Study finds alcohol industry resists regulation because its income depends on heavy drinking

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A new report by from the Institute of Alcohol Studies (IAS) and the University of Sheffield’s Alcohol Research Group has said that producers and retailers should not be allowed to influence government policy on risky drinking because of the financial conflicts of interest involved.

In another damning blow to the image of alcohol and the contrast with its legality with the illegality of cannabis, the study found that revenue from alcohol sales in England would plummet by £13bn if customers complied with the recommended drinking guidelines. This is why policies to address this harm, like minimum unit pricing and raising alcohol duty, have been resisted at every turn by the alcohol industry – drinks companies realise that a significant reduction in harmful drinking would be financially ruinous.

Aveek Bhattacharya, a policy analyst at the institute and lead author, said: “The government should recognise just how much the industry has to lose from effective alcohol policies, and be more wary of its attempts to derail meaningful action through lobbying and offers of voluntary partnership.”

The researchers found that if everyone stuck to the recommended limit of 14 units a week, alcohol sales revenue would decline by 38%. To claw that back they would face increasing the average price of a pint of beer in a pub by £2.64 and the average price of a bottle of spirits in supermarkets by £12.25.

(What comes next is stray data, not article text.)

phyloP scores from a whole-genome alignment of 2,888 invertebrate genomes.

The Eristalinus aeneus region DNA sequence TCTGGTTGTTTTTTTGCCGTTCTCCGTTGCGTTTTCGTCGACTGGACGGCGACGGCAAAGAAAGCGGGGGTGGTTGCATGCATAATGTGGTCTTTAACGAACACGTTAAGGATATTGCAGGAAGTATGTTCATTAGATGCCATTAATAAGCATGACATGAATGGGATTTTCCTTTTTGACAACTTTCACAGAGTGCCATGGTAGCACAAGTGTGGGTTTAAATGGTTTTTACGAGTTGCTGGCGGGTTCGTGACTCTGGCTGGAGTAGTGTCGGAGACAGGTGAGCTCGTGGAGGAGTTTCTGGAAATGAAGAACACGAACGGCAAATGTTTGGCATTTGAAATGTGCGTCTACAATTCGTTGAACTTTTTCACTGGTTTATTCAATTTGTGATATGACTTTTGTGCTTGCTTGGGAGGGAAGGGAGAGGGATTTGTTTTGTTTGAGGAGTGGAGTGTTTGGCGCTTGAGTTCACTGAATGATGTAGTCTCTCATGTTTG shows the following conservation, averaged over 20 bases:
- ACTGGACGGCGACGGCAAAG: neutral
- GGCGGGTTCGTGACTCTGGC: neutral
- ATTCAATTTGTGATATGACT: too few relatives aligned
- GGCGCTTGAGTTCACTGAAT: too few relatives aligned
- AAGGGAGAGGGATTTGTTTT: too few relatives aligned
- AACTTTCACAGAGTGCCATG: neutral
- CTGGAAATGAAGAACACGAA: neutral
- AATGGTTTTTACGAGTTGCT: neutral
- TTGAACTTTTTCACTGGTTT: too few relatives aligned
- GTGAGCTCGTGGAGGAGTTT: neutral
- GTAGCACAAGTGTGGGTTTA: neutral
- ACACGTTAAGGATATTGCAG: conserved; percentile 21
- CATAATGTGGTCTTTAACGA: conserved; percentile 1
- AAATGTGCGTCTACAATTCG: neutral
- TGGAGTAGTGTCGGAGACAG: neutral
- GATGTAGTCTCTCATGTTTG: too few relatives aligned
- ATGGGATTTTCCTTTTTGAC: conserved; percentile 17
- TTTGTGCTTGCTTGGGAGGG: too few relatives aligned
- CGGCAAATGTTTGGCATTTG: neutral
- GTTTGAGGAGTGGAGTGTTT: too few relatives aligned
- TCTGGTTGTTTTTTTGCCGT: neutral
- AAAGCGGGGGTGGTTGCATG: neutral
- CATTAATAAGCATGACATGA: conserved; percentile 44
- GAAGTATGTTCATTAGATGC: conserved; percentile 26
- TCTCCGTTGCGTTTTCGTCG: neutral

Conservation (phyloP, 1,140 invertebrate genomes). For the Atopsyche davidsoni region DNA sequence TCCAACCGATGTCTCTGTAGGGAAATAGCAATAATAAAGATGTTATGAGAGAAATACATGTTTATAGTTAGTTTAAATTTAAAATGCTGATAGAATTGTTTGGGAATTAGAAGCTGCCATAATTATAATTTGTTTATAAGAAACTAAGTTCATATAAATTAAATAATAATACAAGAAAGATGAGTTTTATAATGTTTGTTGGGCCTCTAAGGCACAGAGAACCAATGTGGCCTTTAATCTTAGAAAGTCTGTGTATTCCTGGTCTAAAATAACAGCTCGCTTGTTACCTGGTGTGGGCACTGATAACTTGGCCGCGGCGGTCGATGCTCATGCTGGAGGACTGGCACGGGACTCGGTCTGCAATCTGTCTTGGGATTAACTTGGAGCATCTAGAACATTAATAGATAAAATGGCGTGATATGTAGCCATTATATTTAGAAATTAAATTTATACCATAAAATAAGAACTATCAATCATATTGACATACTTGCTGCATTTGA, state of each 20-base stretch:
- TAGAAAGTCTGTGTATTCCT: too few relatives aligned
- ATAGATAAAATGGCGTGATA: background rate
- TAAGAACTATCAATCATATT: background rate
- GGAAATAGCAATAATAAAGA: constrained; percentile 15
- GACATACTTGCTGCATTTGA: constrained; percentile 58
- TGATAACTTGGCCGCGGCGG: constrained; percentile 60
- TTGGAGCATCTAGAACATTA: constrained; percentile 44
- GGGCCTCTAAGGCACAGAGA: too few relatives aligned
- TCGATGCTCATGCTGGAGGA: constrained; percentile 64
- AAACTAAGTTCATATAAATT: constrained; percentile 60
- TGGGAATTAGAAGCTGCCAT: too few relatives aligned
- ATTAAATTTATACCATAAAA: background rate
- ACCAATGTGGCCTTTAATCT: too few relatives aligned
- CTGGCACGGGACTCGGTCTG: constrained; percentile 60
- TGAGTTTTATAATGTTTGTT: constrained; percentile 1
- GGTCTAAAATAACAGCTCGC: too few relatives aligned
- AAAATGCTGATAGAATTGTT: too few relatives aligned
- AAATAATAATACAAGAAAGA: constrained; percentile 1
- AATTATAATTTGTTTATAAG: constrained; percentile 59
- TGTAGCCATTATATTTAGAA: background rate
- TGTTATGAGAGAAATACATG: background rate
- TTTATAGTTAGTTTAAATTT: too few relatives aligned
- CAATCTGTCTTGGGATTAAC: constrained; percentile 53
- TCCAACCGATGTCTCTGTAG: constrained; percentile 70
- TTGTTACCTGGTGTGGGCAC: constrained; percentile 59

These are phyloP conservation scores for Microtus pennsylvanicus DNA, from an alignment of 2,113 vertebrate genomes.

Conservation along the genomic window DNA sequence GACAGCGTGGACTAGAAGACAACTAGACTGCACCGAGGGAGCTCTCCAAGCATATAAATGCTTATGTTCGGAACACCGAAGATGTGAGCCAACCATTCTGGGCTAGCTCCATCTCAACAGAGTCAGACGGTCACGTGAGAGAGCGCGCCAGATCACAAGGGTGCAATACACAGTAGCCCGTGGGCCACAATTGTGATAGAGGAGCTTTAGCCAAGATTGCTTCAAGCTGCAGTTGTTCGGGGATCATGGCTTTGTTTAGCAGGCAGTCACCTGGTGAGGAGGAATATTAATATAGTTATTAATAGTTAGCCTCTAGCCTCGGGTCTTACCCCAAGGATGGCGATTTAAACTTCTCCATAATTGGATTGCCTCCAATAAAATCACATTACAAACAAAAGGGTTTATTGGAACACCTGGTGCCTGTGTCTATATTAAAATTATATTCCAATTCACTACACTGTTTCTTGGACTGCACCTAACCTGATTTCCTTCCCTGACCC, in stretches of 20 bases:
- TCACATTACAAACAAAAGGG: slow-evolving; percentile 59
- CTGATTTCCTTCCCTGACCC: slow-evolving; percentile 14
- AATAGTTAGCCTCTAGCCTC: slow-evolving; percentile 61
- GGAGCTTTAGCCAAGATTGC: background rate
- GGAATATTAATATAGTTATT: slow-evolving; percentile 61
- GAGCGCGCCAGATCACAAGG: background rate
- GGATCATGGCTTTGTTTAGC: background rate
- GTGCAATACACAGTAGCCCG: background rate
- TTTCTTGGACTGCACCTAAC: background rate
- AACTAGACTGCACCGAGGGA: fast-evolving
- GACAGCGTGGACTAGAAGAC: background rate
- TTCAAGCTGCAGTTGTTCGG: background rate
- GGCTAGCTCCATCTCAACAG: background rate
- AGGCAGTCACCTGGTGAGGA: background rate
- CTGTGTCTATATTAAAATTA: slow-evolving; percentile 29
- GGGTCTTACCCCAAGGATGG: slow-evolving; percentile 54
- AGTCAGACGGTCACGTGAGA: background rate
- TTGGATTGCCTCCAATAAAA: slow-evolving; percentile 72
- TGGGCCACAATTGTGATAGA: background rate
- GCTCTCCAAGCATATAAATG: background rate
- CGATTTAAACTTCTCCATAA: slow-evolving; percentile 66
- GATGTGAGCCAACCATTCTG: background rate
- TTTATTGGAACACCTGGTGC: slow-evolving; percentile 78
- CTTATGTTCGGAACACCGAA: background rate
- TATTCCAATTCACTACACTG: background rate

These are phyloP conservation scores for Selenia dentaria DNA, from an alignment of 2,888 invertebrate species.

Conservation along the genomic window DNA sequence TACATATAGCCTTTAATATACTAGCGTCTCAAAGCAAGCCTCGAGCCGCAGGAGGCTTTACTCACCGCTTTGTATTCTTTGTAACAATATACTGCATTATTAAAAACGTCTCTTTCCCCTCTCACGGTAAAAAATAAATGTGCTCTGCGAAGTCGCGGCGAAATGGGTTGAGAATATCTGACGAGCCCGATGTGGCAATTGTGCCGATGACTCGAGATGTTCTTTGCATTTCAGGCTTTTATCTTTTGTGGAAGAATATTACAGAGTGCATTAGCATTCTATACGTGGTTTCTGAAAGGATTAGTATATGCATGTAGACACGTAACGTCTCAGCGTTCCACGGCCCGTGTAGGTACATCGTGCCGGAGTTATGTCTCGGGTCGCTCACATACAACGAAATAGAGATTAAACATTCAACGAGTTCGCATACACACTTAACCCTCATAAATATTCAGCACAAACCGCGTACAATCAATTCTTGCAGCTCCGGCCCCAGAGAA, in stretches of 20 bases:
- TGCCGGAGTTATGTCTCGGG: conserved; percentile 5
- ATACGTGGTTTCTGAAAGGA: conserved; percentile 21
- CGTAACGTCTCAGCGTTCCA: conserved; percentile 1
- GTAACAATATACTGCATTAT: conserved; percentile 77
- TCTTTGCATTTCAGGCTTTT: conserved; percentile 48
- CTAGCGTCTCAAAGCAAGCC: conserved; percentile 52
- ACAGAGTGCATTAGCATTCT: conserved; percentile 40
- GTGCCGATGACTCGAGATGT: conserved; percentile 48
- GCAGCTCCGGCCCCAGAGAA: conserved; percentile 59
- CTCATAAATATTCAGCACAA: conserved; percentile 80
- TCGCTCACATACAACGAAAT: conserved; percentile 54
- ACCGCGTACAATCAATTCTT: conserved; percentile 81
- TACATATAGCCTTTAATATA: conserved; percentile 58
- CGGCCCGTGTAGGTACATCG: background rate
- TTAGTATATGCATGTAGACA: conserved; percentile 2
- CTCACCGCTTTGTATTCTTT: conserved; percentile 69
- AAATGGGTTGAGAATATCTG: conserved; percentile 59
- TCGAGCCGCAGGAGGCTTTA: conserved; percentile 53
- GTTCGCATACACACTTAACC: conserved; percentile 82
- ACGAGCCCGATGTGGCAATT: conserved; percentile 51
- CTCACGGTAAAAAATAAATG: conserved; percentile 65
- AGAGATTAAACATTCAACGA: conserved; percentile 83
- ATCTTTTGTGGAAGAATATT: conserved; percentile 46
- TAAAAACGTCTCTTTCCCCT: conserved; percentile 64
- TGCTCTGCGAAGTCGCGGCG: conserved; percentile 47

Heavy drinkers provide 68% of industry revenue, despite making up 25% of the population. Furthermore, the 4% drinking at harmful levels (more than 35 units a week for women and more than 50 units a week for men), account for 23% of sales revenue.

Alcohol causes 24,000 deaths and over 1.1 million hospital admissions each year in England, at a cost of £3.5bn to the NHS. The alcohol industry has often been at odds with health campaigners, the medical profession and charities in the drive to reduce excessive drinking, with producers and retailers championing self-regulation. Token gesture concessions have included setting up its own ‘responsible drinking’ organisations, the Portman Group and Drinkaware, which have been criticised for allegedly placing the interests of the industry above public health considerations.

The government has faced accusations of marching to the industry’s drum, on everything from the coalition government’s Public Health Responsibility Deal, which brought alcohol businesses on board to make voluntary commitments, to the U-turn on minimum unit pricing.

In 2012, David Cameron announced plans to introduce a minimum price for alcohol in England and Wales but the plan was shelved the following year, despite support from doctors, children’s charities, the police and even the government’s own health advisers. The u-turn came after concerted lobbying from the alcohol industry, which has also resisted calls for mandatory, graphic cigarette-style health warnings on bottles and cans of alcohol.

A government-commissioned review in 2016 found that alcohol was the biggest killer of people aged between 15 and 49 in England, accounted for 167,000 years of lost productivity each year and was a factor in more than 200 illnesses.

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